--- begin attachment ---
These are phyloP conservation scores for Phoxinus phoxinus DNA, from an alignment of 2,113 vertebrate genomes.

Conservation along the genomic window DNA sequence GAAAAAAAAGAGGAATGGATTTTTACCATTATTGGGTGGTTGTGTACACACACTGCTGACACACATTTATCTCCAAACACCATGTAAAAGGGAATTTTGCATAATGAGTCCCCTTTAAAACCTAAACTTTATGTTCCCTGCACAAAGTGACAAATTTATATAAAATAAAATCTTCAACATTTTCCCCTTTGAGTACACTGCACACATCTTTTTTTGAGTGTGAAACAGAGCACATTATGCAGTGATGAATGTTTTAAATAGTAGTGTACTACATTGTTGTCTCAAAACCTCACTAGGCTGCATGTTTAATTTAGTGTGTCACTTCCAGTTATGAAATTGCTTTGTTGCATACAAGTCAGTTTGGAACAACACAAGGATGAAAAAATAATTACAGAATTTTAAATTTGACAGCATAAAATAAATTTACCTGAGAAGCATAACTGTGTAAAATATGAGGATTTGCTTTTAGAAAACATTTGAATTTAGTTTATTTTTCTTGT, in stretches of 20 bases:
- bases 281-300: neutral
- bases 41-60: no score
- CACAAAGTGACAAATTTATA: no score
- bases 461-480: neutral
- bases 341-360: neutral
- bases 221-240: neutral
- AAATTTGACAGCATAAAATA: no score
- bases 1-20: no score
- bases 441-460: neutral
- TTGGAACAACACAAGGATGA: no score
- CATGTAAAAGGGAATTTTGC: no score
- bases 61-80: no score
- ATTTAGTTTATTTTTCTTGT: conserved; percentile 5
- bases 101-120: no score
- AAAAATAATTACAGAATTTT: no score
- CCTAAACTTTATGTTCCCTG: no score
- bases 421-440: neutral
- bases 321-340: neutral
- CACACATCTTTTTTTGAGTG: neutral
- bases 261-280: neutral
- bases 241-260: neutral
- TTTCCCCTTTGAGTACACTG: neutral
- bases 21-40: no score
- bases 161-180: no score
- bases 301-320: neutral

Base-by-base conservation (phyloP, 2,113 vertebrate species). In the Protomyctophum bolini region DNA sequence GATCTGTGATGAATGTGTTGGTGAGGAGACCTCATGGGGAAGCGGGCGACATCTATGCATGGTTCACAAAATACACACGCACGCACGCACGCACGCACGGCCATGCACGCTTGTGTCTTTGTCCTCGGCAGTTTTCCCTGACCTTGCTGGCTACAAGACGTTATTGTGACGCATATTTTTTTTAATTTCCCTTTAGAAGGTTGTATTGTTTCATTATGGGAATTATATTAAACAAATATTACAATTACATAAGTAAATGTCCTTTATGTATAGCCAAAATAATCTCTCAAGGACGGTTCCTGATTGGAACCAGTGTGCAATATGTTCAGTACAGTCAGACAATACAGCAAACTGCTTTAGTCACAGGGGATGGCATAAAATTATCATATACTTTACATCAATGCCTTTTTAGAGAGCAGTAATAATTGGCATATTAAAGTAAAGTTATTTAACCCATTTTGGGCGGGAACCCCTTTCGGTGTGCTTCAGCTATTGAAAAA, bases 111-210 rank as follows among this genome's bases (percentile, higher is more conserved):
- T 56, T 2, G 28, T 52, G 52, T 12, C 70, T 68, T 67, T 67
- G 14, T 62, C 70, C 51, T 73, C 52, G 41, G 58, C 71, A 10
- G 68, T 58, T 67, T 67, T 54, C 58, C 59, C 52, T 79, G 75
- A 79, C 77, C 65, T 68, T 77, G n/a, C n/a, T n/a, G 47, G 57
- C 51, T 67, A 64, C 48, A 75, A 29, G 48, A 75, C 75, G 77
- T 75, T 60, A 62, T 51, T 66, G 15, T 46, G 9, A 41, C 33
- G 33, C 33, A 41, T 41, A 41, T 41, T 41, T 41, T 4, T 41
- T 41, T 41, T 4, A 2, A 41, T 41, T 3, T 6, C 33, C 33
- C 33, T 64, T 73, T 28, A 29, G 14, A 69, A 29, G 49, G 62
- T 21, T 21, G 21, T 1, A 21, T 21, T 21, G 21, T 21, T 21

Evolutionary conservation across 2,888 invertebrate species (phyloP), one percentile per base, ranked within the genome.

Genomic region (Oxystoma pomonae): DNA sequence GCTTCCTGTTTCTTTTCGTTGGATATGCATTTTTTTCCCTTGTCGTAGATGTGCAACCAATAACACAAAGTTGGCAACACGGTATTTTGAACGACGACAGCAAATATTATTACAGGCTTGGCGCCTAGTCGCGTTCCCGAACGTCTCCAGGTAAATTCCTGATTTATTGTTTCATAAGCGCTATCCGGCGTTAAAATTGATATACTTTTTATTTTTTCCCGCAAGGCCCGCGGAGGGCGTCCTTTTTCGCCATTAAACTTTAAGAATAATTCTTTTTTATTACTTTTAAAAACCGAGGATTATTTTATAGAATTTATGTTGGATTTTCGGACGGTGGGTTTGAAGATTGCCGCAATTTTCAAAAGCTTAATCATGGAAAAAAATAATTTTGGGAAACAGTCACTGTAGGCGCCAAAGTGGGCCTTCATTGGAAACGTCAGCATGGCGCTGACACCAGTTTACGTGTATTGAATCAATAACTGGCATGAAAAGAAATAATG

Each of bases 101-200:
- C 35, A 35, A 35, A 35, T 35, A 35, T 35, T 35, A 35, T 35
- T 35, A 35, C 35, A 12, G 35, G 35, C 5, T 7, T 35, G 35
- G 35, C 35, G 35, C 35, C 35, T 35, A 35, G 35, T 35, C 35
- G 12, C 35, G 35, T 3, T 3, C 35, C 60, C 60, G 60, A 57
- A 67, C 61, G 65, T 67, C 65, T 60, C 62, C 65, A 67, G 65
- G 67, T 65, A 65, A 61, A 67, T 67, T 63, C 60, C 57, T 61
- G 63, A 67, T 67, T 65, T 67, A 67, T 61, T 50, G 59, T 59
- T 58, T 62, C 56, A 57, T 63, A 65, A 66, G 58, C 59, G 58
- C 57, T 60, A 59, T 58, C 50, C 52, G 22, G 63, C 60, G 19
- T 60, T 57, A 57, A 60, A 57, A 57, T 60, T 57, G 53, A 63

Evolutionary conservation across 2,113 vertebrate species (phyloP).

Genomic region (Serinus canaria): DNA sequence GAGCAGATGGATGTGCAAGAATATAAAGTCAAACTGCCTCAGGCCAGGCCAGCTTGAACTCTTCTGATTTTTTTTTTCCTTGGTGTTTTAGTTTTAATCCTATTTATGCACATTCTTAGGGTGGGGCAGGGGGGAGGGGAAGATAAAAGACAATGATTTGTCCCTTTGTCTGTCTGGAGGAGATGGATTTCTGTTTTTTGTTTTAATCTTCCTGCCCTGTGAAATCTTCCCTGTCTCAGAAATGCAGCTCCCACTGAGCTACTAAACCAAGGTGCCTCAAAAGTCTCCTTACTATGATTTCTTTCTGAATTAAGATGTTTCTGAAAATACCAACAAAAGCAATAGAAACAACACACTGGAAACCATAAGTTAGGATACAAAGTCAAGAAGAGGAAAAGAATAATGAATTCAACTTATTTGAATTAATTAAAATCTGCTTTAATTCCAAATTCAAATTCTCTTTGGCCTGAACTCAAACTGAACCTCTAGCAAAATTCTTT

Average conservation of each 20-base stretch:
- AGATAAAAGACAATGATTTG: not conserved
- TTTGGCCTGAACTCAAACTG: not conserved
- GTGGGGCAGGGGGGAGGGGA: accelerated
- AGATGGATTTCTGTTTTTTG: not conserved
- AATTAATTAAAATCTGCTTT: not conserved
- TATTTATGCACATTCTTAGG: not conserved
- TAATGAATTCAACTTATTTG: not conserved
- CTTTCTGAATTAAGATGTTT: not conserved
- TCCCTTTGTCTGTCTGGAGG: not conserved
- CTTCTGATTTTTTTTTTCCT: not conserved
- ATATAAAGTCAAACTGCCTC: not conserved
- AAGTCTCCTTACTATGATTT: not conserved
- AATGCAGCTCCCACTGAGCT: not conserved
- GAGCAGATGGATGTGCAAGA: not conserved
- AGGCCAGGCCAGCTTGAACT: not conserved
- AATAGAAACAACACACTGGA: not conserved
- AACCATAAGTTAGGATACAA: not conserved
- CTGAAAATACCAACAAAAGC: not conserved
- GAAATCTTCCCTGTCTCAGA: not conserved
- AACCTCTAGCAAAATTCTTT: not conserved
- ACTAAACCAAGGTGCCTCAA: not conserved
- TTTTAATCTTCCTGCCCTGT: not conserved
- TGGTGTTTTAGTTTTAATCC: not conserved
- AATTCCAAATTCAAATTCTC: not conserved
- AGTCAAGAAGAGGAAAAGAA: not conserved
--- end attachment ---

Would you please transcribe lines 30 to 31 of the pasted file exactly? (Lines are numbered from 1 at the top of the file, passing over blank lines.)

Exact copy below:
- G 14, T 62, C 70, C 51, T 73, C 52, G 41, G 58, C 71, A 10
- G 68, T 58, T 67, T 67, T 54, C 58, C 59, C 52, T 79, G 75